Monday, March 21, 2016

Western States: The Super Bowl of Ultrarunning

Since giving up added sugars and desserts last month, I am quite confident I:

1) Recover faster between workouts
2) Sleep better
3) Have more stable energy
4) Benefit from greater mental clarity

I am sure of all four of those, especially #2, which, admittedly, could be a key driver for the other three...... I do not miss desserts and I have come to love nothing but cream and butter in my coffee. Being off sugar has a transformative effect. But I am still far from a low-carb runner. That said, I eat way fewer carbs than the average American (and probably the average runner). I have found that, as my carb intake has dropped, I crave fat, which makes sense because it's the body's preferred fuel.


It's hard to believe but in a little over three months I'll be at Squaw Valley Ski Resort getting ready to run 100 miles on the most storied ultra course on Planet Earth. The excitement is building. I have wanted this opportunity for over ten years and at one time in my life thought it might never come.

My only regret is that this opportunity didn't come sooner, like when I was younger and a little more fleet-feeted. Then again, I was more immature in those years and might not have fully appreciated the experience. Bottom line: Western States is the gold standard and pinnacle for ultrarunners.

Pacing me at Western States will be Mike Wilkinson and Kenny McCleary. Kenny, who's in the 50-state marathon club and also has run a marathon in every Canadian province, paced me at Burning River in 2007 and Mohican in 2008 and 2009. He promised me years ago that he'd be there if I ever got into States and, sure enough, he's going to be there. Mike, an ultrarunner, has never run States but it's on his bucket list and this will be a great opportunity for him to see the course, experience the race, and help a buddy. I am grateful to both of them and to my wife, our son, and my parents, who will also be there.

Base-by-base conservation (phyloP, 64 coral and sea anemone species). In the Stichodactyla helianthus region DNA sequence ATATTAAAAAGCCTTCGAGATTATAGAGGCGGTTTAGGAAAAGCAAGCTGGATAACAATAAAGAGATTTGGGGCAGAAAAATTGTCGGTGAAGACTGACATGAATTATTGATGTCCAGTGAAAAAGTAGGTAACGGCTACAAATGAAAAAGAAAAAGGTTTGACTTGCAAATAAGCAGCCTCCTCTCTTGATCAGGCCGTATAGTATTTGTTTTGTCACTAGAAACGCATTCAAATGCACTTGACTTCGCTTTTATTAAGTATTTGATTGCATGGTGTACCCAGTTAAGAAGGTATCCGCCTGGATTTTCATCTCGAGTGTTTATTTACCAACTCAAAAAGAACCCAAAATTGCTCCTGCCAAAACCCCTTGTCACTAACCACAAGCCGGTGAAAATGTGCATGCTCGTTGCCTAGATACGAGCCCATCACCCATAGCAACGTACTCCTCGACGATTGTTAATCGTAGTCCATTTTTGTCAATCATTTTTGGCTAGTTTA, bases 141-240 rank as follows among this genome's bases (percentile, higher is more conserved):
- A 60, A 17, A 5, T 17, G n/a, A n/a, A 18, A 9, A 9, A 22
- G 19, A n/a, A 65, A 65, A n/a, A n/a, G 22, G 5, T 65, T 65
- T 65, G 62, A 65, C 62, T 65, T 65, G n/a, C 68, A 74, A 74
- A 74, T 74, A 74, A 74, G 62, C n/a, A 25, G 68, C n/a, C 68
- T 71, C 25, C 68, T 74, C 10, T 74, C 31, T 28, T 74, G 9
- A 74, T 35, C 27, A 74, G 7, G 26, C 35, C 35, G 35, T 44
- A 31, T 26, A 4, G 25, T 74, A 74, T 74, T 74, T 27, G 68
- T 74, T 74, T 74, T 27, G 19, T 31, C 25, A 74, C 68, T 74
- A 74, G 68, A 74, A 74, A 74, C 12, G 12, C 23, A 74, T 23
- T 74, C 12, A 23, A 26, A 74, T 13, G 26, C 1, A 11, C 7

This past weekend, my wife and I watched "Desperate Dreams" (note: the YouTube page says 1982 but it's really 1983), a grainy documentary that chronicles the 1983 Western States 100. In that race, Jim King, 26, and Jim Howard, 29, battled it out until the bitter end. King reportedly went off course by an hour after leaving Red Star Ridge (it was a big snow year), losing his lead by several positions. Yet he managed to regain the lead only to lose it to Howard with a half-mile to go as the runners were at Robie Point with the Placer High School track only steps away (they both talk about it in this interview shot 30 years later by Howard won in 16:07 and King in 16:08.

As the drama unfolded on screen, I kept thinking about "Unbreakable," which chronicles the 2010 race in which Geoff Roes overtook a seemingly indestructible Anton Krupicka before the Highway 49 crossing. As an aside, I've always thought it so sad Anton didn't get a win at States. He was entered into the 2008 race, which got canceled due to wildfires. As almost anyone would attest, that was the year Anton would have won States...only it was called off. Sad.